Reviewed by: Gaijin84
Summary: Enjoyable Five Venoms flick...
Invincible Shaolin is a classic Chang Cheh film, with a simple revenge plot fueled by great kung fu action. Released in the same year, but after Five Deadly Venoms, Cheh again capitalizes on the charisma of his leading men, casting Sun Chien, Chiang Sheng and Lu Feng as three masters from the Northern Shaolin temple that have been invited to demonstrate their skills to Ch'ing General Xu (Johnny Wang). Little do they know that General Xu has plotted to have the South Shaolin masters, who are there to participate in this impromptu kung fu skills competition, killed and blame the North, creating a war that will destroy both schools. After a quick confrontation between the two schools, General Xu meets with the South Shaolin masters and kills them all, using techniques that would implicate the Northern school. Then, he sends his weasely accomplice Hua Shun (Suen Shu Pau) to stir up the South and seek revenge. After hearing what befell his students at the hands of the North, the South school's Master Mai Qi (Chan Shen) makes his three brightest pupils (including his son) swear to take revenge at all costs. When their master dies, the three students (Lo Meng, Phillip Kwok and Wai Pak) set out to learn from legendary teachers the skills that will counteract the ones mastered by the North.
Reviewer Score: 8
Filled with the ever popular training sequences and a final, bloody fight, Invincible Shaolin is a film that many who love this genre will enjoy. The
leads are great and it is interesting to see the personalities that began in Five Deadly Venoms start to get fleshed out more in this movie. Lo Meng seems to embrace his role as the muscle-bound fighter, adopting the mantis style to use his power. Phillip Kwok and Chiang Sheng bounce around the screen with their "light body" technique, and Lu Feng is a scowling brawler bent on destroying opponents with his Iron Palms. Although the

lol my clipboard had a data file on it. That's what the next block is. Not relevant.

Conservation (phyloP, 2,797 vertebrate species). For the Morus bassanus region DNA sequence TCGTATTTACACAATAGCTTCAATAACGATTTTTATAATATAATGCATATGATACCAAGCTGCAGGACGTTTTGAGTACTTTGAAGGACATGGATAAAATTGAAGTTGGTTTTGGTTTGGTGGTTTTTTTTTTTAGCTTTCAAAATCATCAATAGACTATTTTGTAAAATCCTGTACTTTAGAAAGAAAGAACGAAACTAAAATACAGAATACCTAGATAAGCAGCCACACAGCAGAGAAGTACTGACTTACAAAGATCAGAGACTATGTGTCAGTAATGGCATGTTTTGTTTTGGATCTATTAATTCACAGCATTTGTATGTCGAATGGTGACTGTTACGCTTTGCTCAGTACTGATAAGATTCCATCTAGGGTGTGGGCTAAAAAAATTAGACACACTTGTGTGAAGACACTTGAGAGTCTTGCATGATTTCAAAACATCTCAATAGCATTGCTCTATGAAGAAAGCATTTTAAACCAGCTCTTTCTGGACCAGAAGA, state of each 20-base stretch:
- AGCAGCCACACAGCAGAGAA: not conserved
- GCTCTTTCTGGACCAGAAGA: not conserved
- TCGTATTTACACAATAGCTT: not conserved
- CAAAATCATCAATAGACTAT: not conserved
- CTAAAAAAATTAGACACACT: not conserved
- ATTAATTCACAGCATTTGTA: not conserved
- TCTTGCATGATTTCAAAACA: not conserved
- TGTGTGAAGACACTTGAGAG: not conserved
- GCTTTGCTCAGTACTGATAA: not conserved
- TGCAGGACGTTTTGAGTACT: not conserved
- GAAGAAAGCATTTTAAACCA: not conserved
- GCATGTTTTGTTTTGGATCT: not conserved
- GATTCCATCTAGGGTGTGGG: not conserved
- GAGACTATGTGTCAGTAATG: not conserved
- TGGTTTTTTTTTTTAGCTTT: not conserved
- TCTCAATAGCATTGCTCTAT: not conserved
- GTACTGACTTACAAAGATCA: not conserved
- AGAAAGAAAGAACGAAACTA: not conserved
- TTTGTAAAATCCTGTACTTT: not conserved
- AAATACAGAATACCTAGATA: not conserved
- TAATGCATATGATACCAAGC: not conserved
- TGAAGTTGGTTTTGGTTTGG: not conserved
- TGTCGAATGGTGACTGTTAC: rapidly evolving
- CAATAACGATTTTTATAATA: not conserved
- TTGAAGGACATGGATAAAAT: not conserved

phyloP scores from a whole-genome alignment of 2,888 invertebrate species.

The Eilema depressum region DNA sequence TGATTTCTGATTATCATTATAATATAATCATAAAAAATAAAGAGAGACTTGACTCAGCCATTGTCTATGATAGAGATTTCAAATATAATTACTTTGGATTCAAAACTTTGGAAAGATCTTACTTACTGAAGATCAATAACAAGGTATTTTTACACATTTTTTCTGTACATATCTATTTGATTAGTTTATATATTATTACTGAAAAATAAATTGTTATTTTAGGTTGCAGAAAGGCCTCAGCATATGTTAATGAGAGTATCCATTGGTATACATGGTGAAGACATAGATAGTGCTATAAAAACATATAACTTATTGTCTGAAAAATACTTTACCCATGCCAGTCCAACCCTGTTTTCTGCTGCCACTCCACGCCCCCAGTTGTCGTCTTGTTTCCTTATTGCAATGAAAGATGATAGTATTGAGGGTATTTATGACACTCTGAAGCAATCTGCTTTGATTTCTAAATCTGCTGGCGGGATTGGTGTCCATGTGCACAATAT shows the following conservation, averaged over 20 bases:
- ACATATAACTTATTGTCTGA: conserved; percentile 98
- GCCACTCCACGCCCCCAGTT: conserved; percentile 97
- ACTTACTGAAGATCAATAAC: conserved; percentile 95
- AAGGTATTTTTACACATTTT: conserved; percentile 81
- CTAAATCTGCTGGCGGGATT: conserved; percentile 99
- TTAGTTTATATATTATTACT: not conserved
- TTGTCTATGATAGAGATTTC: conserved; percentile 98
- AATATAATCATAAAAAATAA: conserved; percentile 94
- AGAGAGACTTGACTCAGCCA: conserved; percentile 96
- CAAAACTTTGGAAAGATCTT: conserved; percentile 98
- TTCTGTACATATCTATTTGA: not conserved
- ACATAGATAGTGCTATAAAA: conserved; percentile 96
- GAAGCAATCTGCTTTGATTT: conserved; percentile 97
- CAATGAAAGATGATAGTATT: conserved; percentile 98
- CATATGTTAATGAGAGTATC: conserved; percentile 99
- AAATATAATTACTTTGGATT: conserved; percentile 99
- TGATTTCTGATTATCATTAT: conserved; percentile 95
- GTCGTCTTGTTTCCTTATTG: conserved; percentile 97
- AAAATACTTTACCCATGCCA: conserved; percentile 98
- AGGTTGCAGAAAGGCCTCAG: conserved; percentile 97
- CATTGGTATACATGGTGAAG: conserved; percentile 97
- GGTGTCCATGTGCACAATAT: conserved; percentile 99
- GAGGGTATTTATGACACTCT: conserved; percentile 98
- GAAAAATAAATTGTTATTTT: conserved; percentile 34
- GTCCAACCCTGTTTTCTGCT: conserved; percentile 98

leader of the North, Sun Chien has limited fights until he goes up against the underwhelming Wai Pak in a battle of high kicks vs Wing Chun. Johnny Wang is suitably devious as the scheming General Xu. The plot is intertesting (if not somewhat unbelievable) in the fact that neither school can figure out they've been set up until the very end. Even then, the fact that the Southern students have sworn to their master to take revenge leads the six to fight to the death, no matter what revelations may come out. Zhangcheng (Lo Meng), He Yingwu (Phillip Kwok) and Mai Feng (Wai Pak) are resigned to kill the three Northen students or die trying. Very fatalistic and frustrating, but an interesting twist. Definitely recommended for Five Venom fans as well as for all those who grew up watching these films on Saturday mornings.
Reviewed by: MrBooth
**1/2 INVINCIBLE SHAOLIN: Reckoned to be one of the best Venoms films? Well, guess I'm not much of a Venoms fan. Rather generic Shaolin film, with rivalries between North and South Shaolin engineered by the court. Lots of training scenes and some good acrobatics in the fights, but... not all that interesting, and the leads lack the charisma of Gordon Liu, Ti Lung or Yueh Hua for instance. Kuo Chui and Chiang Shiang are the only venoms I can actually identify by sight in fact.
Reviewer Score: 5
Reviewed by: hkcinema
A Ching dynasty emporer plots to rid the country of shaolin "rebels" by turning north against south. After tragic losses they kill the ching. At a first glance this film is Chang Cheh going through the motions. The action scenes are quality but this is largely due to the fact that the "venoms" team are performimg it. Cheh strays too far into the training side of the martial arts and comes off second best to more notable Liu Chia Liang productions. However, what is less apparant, but more important, is the departure from some of Cheh's usual themes and the addition of the notion of fate as the main focus. Redemption et. al. take a back seat. What is shown is that despite the students friendships and their knowledge that the blame lies with the Ching they must follow the line of action that has been set in motion. At any point they could feasably stop and not go through with killing each other. What the film says is that once a deed is done it sets of a whole chain of unavoidable events that must come around. This is strongly linked with the oriental/buddist notion of the wheel of fate. On a less critical note, the "masters" that appear in the film are in the classic Shaw mould of comically harsh teachers and make for high entertainment. Interesting.
[Reviewed by Andrew Best]